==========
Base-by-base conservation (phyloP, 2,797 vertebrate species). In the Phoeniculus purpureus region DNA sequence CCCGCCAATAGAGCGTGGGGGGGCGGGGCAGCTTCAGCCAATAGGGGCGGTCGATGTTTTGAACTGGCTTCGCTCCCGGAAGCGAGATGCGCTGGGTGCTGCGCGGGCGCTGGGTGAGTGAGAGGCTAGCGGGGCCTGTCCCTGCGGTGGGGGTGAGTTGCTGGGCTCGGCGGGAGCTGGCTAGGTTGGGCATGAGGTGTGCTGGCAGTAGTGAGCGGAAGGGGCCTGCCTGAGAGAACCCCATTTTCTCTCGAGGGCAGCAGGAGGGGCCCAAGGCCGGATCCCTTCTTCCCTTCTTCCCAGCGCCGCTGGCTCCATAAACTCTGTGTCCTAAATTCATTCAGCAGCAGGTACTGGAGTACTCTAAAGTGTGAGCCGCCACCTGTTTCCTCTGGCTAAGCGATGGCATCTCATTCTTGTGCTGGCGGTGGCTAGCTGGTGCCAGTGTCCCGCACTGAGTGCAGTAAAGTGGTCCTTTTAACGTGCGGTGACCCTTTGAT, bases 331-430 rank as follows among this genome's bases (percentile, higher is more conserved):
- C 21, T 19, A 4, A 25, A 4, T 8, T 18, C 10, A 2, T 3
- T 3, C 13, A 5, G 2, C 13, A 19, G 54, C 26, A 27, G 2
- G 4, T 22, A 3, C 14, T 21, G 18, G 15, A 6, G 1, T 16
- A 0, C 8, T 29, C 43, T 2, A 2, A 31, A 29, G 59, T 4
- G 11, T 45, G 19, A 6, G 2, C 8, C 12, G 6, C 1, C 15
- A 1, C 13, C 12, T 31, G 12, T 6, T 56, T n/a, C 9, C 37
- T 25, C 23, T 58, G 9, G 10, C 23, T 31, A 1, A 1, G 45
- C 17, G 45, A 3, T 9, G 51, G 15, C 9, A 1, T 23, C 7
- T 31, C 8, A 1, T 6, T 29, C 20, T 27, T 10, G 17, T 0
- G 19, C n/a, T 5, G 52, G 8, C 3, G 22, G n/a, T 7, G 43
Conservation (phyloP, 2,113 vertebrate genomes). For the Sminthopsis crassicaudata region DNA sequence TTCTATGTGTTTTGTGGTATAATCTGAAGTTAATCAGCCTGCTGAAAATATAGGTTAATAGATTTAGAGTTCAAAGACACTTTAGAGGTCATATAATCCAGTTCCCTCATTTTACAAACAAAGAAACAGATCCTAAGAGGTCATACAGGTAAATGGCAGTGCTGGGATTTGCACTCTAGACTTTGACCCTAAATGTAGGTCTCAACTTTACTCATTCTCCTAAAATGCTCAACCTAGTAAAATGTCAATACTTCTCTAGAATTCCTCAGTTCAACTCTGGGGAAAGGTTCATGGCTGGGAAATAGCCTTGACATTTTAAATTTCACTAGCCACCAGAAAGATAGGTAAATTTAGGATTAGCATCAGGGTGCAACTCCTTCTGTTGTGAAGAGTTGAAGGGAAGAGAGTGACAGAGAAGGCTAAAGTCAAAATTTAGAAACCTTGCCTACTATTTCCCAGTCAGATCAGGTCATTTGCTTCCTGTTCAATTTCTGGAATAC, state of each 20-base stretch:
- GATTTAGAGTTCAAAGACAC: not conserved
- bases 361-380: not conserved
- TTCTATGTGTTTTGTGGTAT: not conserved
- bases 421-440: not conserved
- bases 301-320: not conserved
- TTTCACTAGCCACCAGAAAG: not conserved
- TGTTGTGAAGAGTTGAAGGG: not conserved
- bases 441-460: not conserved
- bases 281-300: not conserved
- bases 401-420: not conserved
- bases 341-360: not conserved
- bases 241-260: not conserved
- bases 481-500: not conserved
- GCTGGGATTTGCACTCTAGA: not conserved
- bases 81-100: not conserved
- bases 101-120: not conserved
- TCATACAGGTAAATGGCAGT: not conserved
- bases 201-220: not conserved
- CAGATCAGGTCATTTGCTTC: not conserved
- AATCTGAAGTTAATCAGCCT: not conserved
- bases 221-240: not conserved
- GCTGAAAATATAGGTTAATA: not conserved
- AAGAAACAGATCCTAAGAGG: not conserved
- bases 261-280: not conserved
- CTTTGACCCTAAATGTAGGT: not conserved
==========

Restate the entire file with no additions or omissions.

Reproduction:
Base-by-base conservation (phyloP, 2,797 vertebrate species). In the Phoeniculus purpureus region DNA sequence CCCGCCAATAGAGCGTGGGGGGGCGGGGCAGCTTCAGCCAATAGGGGCGGTCGATGTTTTGAACTGGCTTCGCTCCCGGAAGCGAGATGCGCTGGGTGCTGCGCGGGCGCTGGGTGAGTGAGAGGCTAGCGGGGCCTGTCCCTGCGGTGGGGGTGAGTTGCTGGGCTCGGCGGGAGCTGGCTAGGTTGGGCATGAGGTGTGCTGGCAGTAGTGAGCGGAAGGGGCCTGCCTGAGAGAACCCCATTTTCTCTCGAGGGCAGCAGGAGGGGCCCAAGGCCGGATCCCTTCTTCCCTTCTTCCCAGCGCCGCTGGCTCCATAAACTCTGTGTCCTAAATTCATTCAGCAGCAGGTACTGGAGTACTCTAAAGTGTGAGCCGCCACCTGTTTCCTCTGGCTAAGCGATGGCATCTCATTCTTGTGCTGGCGGTGGCTAGCTGGTGCCAGTGTCCCGCACTGAGTGCAGTAAAGTGGTCCTTTTAACGTGCGGTGACCCTTTGAT, bases 331-430 rank as follows among this genome's bases (percentile, higher is more conserved):
- C 21, T 19, A 4, A 25, A 4, T 8, T 18, C 10, A 2, T 3
- T 3, C 13, A 5, G 2, C 13, A 19, G 54, C 26, A 27, G 2
- G 4, T 22, A 3, C 14, T 21, G 18, G 15, A 6, G 1, T 16
- A 0, C 8, T 29, C 43, T 2, A 2, A 31, A 29, G 59, T 4
- G 11, T 45, G 19, A 6, G 2, C 8, C 12, G 6, C 1, C 15
- A 1, C 13, C 12, T 31, G 12, T 6, T 56, T n/a, C 9, C 37
- T 25, C 23, T 58, G 9, G 10, C 23, T 31, A 1, A 1, G 45
- C 17, G 45, A 3, T 9, G 51, G 15, C 9, A 1, T 23, C 7
- T 31, C 8, A 1, T 6, T 29, C 20, T 27, T 10, G 17, T 0
- G 19, C n/a, T 5, G 52, G 8, C 3, G 22, G n/a, T 7, G 43
Conservation (phyloP, 2,113 vertebrate genomes). For the Sminthopsis crassicaudata region DNA sequence TTCTATGTGTTTTGTGGTATAATCTGAAGTTAATCAGCCTGCTGAAAATATAGGTTAATAGATTTAGAGTTCAAAGACACTTTAGAGGTCATATAATCCAGTTCCCTCATTTTACAAACAAAGAAACAGATCCTAAGAGGTCATACAGGTAAATGGCAGTGCTGGGATTTGCACTCTAGACTTTGACCCTAAATGTAGGTCTCAACTTTACTCATTCTCCTAAAATGCTCAACCTAGTAAAATGTCAATACTTCTCTAGAATTCCTCAGTTCAACTCTGGGGAAAGGTTCATGGCTGGGAAATAGCCTTGACATTTTAAATTTCACTAGCCACCAGAAAGATAGGTAAATTTAGGATTAGCATCAGGGTGCAACTCCTTCTGTTGTGAAGAGTTGAAGGGAAGAGAGTGACAGAGAAGGCTAAAGTCAAAATTTAGAAACCTTGCCTACTATTTCCCAGTCAGATCAGGTCATTTGCTTCCTGTTCAATTTCTGGAATAC, state of each 20-base stretch:
- GATTTAGAGTTCAAAGACAC: not conserved
- bases 361-380: not conserved
- TTCTATGTGTTTTGTGGTAT: not conserved
- bases 421-440: not conserved
- bases 301-320: not conserved
- TTTCACTAGCCACCAGAAAG: not conserved
- TGTTGTGAAGAGTTGAAGGG: not conserved
- bases 441-460: not conserved
- bases 281-300: not conserved
- bases 401-420: not conserved
- bases 341-360: not conserved
- bases 241-260: not conserved
- bases 481-500: not conserved
- GCTGGGATTTGCACTCTAGA: not conserved
- bases 81-100: not conserved
- bases 101-120: not conserved
- TCATACAGGTAAATGGCAGT: not conserved
- bases 201-220: not conserved
- CAGATCAGGTCATTTGCTTC: not conserved
- AATCTGAAGTTAATCAGCCT: not conserved
- bases 221-240: not conserved
- GCTGAAAATATAGGTTAATA: not conserved
- AAGAAACAGATCCTAAGAGG: not conserved
- bases 261-280: not conserved
- CTTTGACCCTAAATGTAGGT: not conserved